What are the two major themes of Oedipus Rex?

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In determining the themes of Sophocles's Oedipus Rex, it's important to understand the distinction between a theme and a motif.

A theme is a dominant central idea, message, or moral that the playwright wishes to convey to the audience. A theme is often a universal truth, at least at the time the play was written, and is often centered around society, human nature, or the human condition.

A motif is a recurring idea, image, symbol, or event that supports, reinforces, or helps to explain a theme.

It's also important to understand the context in which the plays were written and performed. In Ancient Greece, plays weren't intended for entertainment—they were written and performed in order to teach the audience a moral lesson.

Most of the plots of Greek tragedies were based on ancient myths and legends that the audience grew up reading and hearing. The audience already knew how the story was going to end when they went to see a play, so what was interesting to the audience was not the myth or legend itself, but how the playwright dramatized the myth and how the playwright dramatized the lessons to be learned from the myth.

A good question to ask is whether a particular idea or event is a lesson or moral to be learned (a theme) or if the idea or event simply supports the lesson to be learned (a motif).

A major theme in Oedipus Rex is that the gods, not individual human beings, determine an individual's fate—the idea of fate versus free will.

No matter what Oedipus or anybody else does, no matter how much free will Oedipus exercises (or thinks he does), he can't escape his fate. He will kill his father and marry his mother because the gods said so.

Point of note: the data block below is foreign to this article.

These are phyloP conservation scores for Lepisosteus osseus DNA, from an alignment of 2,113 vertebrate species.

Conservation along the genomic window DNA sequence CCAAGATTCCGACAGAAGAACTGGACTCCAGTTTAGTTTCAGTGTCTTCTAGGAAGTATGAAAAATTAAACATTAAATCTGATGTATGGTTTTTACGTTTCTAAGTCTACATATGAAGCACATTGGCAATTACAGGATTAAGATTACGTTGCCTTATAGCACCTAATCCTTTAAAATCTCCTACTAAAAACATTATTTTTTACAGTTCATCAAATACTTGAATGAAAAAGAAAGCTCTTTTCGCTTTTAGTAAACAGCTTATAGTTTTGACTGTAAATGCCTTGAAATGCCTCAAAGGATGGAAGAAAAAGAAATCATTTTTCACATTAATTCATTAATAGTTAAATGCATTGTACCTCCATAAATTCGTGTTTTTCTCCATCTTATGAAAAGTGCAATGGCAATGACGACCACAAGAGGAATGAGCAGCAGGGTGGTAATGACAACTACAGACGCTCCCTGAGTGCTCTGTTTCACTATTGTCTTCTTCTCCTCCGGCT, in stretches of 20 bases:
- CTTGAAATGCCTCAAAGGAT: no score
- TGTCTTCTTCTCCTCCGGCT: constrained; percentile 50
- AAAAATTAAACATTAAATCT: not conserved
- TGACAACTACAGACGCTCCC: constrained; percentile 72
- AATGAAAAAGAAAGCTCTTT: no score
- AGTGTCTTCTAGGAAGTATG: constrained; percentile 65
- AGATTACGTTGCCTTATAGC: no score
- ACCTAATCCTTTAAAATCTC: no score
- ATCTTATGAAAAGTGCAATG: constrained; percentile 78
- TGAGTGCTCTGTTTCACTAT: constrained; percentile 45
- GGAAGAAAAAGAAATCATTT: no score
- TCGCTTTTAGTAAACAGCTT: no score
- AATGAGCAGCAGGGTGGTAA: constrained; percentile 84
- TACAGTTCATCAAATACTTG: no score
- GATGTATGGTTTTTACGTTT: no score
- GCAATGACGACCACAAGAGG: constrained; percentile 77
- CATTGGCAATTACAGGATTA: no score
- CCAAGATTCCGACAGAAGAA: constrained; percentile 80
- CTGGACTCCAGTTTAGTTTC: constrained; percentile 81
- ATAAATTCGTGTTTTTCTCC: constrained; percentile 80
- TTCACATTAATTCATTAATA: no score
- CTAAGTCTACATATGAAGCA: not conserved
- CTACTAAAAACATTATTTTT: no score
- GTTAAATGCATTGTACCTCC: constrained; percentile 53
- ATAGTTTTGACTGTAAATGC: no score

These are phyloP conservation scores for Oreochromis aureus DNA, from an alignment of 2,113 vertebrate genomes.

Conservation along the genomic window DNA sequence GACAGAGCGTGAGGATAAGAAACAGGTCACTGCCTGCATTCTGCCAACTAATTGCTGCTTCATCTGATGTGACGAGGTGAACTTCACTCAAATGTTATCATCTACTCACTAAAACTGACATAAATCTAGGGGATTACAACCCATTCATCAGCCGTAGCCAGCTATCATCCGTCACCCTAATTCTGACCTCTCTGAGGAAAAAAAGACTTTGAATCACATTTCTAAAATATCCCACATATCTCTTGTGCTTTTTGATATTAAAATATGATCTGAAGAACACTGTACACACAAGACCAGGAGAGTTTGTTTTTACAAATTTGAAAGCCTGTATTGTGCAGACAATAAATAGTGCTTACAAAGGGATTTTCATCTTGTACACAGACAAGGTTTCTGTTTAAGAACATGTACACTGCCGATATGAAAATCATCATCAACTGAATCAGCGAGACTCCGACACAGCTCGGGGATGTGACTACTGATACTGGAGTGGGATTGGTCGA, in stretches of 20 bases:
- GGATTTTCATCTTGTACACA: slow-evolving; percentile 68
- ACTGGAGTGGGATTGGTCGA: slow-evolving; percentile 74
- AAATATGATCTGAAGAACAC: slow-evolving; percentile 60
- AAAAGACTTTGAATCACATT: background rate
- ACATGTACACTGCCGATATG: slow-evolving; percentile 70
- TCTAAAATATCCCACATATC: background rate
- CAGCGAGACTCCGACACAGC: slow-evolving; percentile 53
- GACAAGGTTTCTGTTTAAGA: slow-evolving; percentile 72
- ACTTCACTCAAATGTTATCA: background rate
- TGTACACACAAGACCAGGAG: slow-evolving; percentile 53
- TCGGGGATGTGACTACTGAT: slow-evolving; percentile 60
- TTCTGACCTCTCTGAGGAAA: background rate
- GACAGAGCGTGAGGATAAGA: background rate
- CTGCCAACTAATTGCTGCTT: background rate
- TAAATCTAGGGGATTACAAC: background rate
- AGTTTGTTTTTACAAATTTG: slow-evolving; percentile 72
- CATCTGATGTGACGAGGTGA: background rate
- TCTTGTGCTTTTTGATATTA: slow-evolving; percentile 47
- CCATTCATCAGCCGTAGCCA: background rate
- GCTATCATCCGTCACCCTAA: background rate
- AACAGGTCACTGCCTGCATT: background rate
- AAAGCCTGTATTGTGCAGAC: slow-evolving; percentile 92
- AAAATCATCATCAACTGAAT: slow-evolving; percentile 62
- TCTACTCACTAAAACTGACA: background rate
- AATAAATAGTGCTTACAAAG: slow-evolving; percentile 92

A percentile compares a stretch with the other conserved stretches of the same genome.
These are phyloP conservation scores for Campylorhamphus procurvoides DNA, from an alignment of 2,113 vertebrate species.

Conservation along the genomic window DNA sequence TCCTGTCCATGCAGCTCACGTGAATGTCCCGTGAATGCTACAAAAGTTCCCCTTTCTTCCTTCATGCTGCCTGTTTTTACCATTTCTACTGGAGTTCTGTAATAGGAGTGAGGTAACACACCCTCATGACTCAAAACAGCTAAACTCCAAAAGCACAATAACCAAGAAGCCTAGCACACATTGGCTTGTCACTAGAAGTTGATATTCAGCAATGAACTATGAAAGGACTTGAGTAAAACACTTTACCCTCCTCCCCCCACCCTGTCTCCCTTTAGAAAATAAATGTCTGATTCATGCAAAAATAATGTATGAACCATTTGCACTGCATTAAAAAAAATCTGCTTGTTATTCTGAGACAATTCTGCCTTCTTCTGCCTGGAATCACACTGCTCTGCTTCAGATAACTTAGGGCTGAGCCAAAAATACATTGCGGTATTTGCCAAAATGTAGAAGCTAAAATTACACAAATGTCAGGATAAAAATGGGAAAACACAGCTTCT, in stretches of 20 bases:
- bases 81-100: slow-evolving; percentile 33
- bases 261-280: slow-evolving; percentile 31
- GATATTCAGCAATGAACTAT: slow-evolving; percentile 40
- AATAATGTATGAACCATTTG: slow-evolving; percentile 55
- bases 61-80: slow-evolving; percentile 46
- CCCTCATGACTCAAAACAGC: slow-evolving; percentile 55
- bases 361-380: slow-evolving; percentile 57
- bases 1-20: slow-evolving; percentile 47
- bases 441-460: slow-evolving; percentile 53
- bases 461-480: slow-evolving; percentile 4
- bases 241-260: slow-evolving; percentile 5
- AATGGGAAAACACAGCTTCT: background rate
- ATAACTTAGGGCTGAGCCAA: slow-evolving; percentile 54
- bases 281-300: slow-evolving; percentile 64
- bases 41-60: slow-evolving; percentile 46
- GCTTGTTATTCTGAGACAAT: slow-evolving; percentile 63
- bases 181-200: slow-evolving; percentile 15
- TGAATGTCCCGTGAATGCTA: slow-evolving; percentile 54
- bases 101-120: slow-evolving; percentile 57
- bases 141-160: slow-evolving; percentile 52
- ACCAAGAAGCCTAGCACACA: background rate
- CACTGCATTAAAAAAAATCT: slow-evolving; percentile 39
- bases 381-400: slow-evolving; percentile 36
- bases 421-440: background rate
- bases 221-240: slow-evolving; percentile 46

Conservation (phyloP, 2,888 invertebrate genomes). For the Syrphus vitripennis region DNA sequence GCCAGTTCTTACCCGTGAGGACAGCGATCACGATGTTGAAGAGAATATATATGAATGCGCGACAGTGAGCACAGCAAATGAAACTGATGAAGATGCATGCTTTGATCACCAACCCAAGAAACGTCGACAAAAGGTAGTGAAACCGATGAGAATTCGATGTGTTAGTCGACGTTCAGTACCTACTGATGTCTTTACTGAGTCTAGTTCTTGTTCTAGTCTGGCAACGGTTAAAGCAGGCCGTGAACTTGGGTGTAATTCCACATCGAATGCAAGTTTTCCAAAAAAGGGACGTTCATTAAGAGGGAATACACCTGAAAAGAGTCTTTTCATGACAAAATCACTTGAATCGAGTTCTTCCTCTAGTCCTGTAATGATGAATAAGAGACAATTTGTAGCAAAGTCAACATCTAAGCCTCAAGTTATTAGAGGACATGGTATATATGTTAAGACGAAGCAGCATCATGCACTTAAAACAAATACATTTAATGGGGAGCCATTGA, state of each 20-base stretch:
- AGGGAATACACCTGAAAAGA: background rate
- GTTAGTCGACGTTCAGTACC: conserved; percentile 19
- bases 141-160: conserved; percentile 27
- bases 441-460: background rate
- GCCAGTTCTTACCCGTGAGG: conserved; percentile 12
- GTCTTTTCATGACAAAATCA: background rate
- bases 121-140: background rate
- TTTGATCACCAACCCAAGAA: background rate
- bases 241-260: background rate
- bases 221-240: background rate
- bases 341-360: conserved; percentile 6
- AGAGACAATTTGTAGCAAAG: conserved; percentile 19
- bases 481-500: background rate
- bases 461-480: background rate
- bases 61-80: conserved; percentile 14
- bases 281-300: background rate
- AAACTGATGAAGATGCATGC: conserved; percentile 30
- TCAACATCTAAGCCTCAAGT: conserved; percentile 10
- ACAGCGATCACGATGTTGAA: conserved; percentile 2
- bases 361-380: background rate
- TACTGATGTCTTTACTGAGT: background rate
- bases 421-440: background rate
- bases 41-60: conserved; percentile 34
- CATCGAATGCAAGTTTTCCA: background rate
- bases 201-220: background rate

The Oracle is a major motif that supports the theme of fate versus free will. The oracle made predictions based on the will of the gods and provided guidance, often in cryptic terms. The oracle is discussed or consulted several times during the play. Nothing having to do with consulting the oracle is a theme of Oedipus Rex, but the oracle is a motif that recurs throughout the play and which supports the theme of the will of the gods versus free will.

Another major theme of Oedipus Rex is that excessive pride (hubris) caused Oedipus' tragic downfall. There's a lesson to be learned from the choices that Oedipus makes, particularly the mistakes that he makes, based on his pride.

A motif that supports this theme is blindness. In Oedipus Rex, blindness symbolizes ignorance in the sense that some characters simply don't know that they're acting against their own or another character's best interest. Blindness also represents a prideful refusal to see and acknowledge the truth of the prophecies, as well as a refusal to recognize one's own faults.

In Oedipus Rex, Oedipus's pride and his refusal to recognize the will of the gods lead to his tragic downfall.

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The two most prominent themes in Oedipus Rex are:

Knowledge, as it relates to oneself, one's family, and one's society at large.  The dominant motif in the play is, of course, sight and blindness.  We have a brash young king with perfect outward sight who is blind to his own self-knowledge and his family history.  Oedipus is blind to rage and arrogance, both of which cause him to make tragic mistakes.  As his foil, we have an old blind prophet in Tiresias who sees only too well these mistakes and tries to warn Oedipus, but, alas, it is too late.

Choices, as they relate to freedom and fate.  Did Oedipus have choices in this play?  Did fate or freedom of choice cause his downfall?  Could he have prevented his family's tragedy?  Yes, he could; otherwise, this play would fall apart and cease to be a tragedy.  Yes, the play is engineered for disaster, but Oedipus speeds up his own downfall by failing to listen to Creon, Tiresias, and most importantly, himself.  Denial of the past is an all too easy way to set oneself up to fail.  But, in the end, Oedipus has victory over his fate, as he chooses to punish himself and suffer for never knowing to begin with.  In this way, Oedipus becomes heroic by realizing that the greatest ethical and moral choice of all is to suffer.

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What is the theme in Oedipus Rex?